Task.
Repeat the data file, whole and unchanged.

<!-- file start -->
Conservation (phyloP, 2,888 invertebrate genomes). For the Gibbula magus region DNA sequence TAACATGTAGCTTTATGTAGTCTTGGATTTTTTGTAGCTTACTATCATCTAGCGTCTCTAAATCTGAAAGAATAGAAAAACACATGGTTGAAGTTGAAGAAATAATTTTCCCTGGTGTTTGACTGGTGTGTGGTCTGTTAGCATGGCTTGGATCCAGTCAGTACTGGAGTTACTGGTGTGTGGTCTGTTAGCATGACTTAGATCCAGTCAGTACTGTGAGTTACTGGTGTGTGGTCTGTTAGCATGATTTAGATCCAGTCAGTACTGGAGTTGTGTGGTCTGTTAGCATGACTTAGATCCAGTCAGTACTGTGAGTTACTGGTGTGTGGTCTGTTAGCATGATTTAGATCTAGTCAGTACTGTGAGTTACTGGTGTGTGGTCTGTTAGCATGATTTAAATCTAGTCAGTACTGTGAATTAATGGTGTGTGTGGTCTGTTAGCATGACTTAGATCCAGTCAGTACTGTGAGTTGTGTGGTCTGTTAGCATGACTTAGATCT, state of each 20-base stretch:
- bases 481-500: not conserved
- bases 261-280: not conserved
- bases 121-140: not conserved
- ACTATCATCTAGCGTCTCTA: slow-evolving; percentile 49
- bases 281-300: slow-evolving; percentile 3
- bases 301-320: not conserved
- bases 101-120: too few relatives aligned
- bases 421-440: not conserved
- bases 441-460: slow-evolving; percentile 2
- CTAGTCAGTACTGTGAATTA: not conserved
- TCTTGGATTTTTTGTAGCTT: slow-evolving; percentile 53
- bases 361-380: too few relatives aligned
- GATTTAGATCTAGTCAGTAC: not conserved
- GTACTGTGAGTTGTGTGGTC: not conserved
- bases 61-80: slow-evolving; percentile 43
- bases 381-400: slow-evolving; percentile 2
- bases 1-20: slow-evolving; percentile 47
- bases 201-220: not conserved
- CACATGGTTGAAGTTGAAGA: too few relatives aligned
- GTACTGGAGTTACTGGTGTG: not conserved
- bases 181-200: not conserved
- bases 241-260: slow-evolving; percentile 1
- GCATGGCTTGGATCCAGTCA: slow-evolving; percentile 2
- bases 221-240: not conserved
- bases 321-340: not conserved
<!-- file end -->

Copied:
Conservation (phyloP, 2,888 invertebrate genomes). For the Gibbula magus region DNA sequence TAACATGTAGCTTTATGTAGTCTTGGATTTTTTGTAGCTTACTATCATCTAGCGTCTCTAAATCTGAAAGAATAGAAAAACACATGGTTGAAGTTGAAGAAATAATTTTCCCTGGTGTTTGACTGGTGTGTGGTCTGTTAGCATGGCTTGGATCCAGTCAGTACTGGAGTTACTGGTGTGTGGTCTGTTAGCATGACTTAGATCCAGTCAGTACTGTGAGTTACTGGTGTGTGGTCTGTTAGCATGATTTAGATCCAGTCAGTACTGGAGTTGTGTGGTCTGTTAGCATGACTTAGATCCAGTCAGTACTGTGAGTTACTGGTGTGTGGTCTGTTAGCATGATTTAGATCTAGTCAGTACTGTGAGTTACTGGTGTGTGGTCTGTTAGCATGATTTAAATCTAGTCAGTACTGTGAATTAATGGTGTGTGTGGTCTGTTAGCATGACTTAGATCCAGTCAGTACTGTGAGTTGTGTGGTCTGTTAGCATGACTTAGATCT, state of each 20-base stretch:
- bases 481-500: not conserved
- bases 261-280: not conserved
- bases 121-140: not conserved
- ACTATCATCTAGCGTCTCTA: slow-evolving; percentile 49
- bases 281-300: slow-evolving; percentile 3
- bases 301-320: not conserved
- bases 101-120: too few relatives aligned
- bases 421-440: not conserved
- bases 441-460: slow-evolving; percentile 2
- CTAGTCAGTACTGTGAATTA: not conserved
- TCTTGGATTTTTTGTAGCTT: slow-evolving; percentile 53
- bases 361-380: too few relatives aligned
- GATTTAGATCTAGTCAGTAC: not conserved
- GTACTGTGAGTTGTGTGGTC: not conserved
- bases 61-80: slow-evolving; percentile 43
- bases 381-400: slow-evolving; percentile 2
- bases 1-20: slow-evolving; percentile 47
- bases 201-220: not conserved
- CACATGGTTGAAGTTGAAGA: too few relatives aligned
- GTACTGGAGTTACTGGTGTG: not conserved
- bases 181-200: not conserved
- bases 241-260: slow-evolving; percentile 1
- GCATGGCTTGGATCCAGTCA: slow-evolving; percentile 2
- bases 221-240: not conserved
- bases 321-340: not conserved